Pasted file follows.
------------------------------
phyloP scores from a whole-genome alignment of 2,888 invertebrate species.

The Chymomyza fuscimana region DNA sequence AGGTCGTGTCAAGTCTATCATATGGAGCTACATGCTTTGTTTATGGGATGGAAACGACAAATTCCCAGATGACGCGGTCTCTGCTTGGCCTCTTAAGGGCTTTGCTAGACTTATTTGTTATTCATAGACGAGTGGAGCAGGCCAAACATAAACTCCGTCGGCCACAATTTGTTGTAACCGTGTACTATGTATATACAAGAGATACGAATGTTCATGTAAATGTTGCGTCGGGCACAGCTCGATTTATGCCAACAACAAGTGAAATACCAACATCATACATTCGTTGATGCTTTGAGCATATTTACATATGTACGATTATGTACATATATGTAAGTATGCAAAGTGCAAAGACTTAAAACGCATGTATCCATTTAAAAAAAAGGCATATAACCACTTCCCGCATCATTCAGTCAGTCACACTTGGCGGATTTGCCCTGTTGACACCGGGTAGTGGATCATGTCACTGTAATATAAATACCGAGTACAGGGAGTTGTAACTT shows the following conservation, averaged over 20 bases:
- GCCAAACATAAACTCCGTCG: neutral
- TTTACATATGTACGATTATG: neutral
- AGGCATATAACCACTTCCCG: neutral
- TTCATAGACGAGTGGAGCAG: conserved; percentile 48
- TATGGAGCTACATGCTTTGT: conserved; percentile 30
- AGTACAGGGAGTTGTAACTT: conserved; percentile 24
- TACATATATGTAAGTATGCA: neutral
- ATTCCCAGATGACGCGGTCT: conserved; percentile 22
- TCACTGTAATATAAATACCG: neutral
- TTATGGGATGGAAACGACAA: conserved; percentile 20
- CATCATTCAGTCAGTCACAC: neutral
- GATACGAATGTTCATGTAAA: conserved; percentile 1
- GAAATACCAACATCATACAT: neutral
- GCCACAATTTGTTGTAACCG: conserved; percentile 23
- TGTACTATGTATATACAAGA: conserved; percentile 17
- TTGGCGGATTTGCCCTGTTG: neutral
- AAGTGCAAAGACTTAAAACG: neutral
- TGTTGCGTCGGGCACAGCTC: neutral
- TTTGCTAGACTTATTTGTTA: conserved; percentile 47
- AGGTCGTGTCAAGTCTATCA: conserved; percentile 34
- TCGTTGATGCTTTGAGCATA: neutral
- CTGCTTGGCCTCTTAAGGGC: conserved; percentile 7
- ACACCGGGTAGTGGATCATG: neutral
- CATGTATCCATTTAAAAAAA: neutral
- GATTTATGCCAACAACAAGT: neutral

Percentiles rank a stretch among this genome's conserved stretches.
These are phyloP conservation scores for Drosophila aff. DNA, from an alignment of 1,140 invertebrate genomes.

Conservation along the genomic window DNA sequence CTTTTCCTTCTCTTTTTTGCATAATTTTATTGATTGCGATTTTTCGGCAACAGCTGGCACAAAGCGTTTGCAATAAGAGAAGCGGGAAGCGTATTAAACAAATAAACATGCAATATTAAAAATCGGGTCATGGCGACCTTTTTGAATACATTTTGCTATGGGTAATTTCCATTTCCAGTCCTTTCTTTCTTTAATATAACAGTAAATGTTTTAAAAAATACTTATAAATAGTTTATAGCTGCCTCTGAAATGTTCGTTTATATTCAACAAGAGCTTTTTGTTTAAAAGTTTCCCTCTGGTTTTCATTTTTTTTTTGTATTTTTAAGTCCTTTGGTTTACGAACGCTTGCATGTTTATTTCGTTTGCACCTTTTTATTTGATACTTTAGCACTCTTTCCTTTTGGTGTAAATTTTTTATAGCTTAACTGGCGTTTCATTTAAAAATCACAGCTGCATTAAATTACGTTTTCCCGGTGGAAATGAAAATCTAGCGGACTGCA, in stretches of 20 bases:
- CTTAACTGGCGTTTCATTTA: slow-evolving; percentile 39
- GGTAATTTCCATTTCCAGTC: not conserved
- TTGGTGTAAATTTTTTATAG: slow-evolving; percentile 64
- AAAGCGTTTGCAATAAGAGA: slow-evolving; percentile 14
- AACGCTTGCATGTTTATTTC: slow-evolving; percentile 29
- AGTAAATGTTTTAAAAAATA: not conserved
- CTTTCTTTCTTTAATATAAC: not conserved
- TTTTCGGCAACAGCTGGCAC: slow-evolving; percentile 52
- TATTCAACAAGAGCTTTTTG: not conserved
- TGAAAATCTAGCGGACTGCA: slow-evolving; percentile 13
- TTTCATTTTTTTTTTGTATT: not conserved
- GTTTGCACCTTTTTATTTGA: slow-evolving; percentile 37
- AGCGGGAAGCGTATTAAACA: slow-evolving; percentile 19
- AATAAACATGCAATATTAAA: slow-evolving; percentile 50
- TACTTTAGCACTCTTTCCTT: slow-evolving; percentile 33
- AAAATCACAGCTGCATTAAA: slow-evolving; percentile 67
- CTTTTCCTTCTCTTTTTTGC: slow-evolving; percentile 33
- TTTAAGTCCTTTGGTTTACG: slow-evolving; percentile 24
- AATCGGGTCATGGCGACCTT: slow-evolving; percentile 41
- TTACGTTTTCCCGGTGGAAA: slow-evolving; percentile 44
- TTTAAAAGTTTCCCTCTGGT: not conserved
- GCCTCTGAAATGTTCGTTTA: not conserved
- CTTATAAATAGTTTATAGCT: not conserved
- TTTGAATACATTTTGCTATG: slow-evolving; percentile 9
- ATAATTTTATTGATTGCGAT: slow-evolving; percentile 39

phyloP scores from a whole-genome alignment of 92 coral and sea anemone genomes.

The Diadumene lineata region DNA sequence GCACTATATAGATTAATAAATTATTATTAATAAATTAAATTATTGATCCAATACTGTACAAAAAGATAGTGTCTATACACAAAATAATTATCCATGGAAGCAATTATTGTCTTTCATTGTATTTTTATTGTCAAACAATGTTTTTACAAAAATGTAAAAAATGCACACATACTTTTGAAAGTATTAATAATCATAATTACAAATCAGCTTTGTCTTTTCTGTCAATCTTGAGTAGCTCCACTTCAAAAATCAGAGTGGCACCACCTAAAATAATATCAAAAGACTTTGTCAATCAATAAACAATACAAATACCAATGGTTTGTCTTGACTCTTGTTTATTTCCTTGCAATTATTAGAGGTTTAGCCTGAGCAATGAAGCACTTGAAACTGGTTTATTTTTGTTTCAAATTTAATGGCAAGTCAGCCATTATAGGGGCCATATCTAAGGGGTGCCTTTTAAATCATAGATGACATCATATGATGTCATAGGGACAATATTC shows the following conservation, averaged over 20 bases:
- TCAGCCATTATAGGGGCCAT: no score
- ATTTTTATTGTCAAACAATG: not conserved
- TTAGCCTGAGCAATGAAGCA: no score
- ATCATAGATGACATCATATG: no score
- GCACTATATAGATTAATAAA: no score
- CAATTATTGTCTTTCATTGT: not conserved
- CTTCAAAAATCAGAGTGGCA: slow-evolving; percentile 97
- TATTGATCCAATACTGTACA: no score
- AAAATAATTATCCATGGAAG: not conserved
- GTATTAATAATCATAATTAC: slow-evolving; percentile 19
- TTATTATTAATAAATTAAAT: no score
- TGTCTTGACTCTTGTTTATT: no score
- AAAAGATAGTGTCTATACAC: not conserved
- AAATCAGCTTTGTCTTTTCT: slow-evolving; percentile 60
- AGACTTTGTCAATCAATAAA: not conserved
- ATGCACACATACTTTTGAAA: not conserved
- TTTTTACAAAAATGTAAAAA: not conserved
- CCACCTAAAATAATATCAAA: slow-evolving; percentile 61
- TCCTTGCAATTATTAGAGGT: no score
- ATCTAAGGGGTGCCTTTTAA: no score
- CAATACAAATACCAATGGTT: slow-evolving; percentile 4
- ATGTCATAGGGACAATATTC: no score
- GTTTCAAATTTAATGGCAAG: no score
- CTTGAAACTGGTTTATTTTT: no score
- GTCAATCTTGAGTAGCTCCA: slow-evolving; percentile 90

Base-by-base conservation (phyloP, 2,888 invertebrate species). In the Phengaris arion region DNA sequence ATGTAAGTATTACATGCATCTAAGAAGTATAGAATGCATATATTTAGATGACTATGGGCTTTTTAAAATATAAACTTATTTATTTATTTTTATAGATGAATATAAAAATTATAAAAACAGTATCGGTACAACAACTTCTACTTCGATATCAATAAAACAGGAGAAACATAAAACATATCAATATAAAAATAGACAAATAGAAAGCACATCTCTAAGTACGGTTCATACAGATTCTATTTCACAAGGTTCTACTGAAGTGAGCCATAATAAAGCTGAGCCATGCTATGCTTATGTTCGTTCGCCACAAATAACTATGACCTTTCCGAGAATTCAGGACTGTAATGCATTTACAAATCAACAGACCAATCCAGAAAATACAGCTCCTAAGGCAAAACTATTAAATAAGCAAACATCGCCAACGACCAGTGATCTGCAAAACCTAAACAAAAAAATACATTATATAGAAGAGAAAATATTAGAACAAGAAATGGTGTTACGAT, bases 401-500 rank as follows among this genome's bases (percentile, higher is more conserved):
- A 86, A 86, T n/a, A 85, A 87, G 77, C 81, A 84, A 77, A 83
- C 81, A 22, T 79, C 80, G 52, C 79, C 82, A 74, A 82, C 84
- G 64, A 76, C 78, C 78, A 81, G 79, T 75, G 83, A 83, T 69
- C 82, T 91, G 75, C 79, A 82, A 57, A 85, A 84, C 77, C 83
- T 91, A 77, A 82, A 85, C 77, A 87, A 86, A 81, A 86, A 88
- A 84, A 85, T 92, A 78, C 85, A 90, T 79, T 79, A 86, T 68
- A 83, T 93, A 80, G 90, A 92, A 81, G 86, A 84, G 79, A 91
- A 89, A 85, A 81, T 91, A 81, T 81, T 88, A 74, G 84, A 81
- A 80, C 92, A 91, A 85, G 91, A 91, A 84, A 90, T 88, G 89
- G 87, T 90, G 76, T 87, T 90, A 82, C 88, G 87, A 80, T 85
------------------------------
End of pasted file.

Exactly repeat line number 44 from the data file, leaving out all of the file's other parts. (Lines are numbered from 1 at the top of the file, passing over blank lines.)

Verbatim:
- AATAAACATGCAATATTAAA: slow-evolving; percentile 50